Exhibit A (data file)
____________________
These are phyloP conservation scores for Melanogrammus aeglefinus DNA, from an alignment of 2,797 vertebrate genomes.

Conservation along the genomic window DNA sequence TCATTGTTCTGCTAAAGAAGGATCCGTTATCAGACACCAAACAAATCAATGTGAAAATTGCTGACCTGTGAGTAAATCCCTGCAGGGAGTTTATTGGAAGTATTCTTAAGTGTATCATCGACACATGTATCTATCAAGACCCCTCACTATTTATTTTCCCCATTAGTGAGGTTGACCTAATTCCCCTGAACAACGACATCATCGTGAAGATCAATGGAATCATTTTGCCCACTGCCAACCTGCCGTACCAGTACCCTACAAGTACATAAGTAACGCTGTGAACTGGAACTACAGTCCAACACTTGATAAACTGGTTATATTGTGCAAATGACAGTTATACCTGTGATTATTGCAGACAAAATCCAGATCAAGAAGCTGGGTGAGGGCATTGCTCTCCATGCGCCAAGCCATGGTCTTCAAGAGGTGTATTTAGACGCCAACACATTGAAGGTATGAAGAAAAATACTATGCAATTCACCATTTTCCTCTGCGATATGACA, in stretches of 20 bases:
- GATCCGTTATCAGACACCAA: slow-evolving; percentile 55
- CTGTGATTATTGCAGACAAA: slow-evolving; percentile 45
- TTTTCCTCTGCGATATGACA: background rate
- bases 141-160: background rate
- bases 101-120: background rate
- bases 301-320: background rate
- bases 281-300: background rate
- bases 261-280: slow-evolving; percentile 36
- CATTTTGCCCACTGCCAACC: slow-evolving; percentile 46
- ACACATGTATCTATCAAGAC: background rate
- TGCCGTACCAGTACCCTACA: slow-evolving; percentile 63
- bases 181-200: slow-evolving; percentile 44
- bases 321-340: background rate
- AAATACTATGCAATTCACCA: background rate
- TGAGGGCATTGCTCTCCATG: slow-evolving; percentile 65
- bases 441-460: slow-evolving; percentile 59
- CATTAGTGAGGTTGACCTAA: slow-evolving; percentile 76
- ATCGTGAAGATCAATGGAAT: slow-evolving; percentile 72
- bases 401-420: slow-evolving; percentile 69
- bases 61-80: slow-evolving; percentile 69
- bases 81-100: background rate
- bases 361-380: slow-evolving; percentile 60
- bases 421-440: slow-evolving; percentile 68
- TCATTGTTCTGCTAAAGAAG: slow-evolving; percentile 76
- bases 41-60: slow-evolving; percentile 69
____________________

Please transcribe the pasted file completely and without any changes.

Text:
These are phyloP conservation scores for Melanogrammus aeglefinus DNA, from an alignment of 2,797 vertebrate genomes.

Conservation along the genomic window DNA sequence TCATTGTTCTGCTAAAGAAGGATCCGTTATCAGACACCAAACAAATCAATGTGAAAATTGCTGACCTGTGAGTAAATCCCTGCAGGGAGTTTATTGGAAGTATTCTTAAGTGTATCATCGACACATGTATCTATCAAGACCCCTCACTATTTATTTTCCCCATTAGTGAGGTTGACCTAATTCCCCTGAACAACGACATCATCGTGAAGATCAATGGAATCATTTTGCCCACTGCCAACCTGCCGTACCAGTACCCTACAAGTACATAAGTAACGCTGTGAACTGGAACTACAGTCCAACACTTGATAAACTGGTTATATTGTGCAAATGACAGTTATACCTGTGATTATTGCAGACAAAATCCAGATCAAGAAGCTGGGTGAGGGCATTGCTCTCCATGCGCCAAGCCATGGTCTTCAAGAGGTGTATTTAGACGCCAACACATTGAAGGTATGAAGAAAAATACTATGCAATTCACCATTTTCCTCTGCGATATGACA, in stretches of 20 bases:
- GATCCGTTATCAGACACCAA: slow-evolving; percentile 55
- CTGTGATTATTGCAGACAAA: slow-evolving; percentile 45
- TTTTCCTCTGCGATATGACA: background rate
- bases 141-160: background rate
- bases 101-120: background rate
- bases 301-320: background rate
- bases 281-300: background rate
- bases 261-280: slow-evolving; percentile 36
- CATTTTGCCCACTGCCAACC: slow-evolving; percentile 46
- ACACATGTATCTATCAAGAC: background rate
- TGCCGTACCAGTACCCTACA: slow-evolving; percentile 63
- bases 181-200: slow-evolving; percentile 44
- bases 321-340: background rate
- AAATACTATGCAATTCACCA: background rate
- TGAGGGCATTGCTCTCCATG: slow-evolving; percentile 65
- bases 441-460: slow-evolving; percentile 59
- CATTAGTGAGGTTGACCTAA: slow-evolving; percentile 76
- ATCGTGAAGATCAATGGAAT: slow-evolving; percentile 72
- bases 401-420: slow-evolving; percentile 69
- bases 61-80: slow-evolving; percentile 69
- bases 81-100: background rate
- bases 361-380: slow-evolving; percentile 60
- bases 421-440: slow-evolving; percentile 68
- TCATTGTTCTGCTAAAGAAG: slow-evolving; percentile 76
- bases 41-60: slow-evolving; percentile 69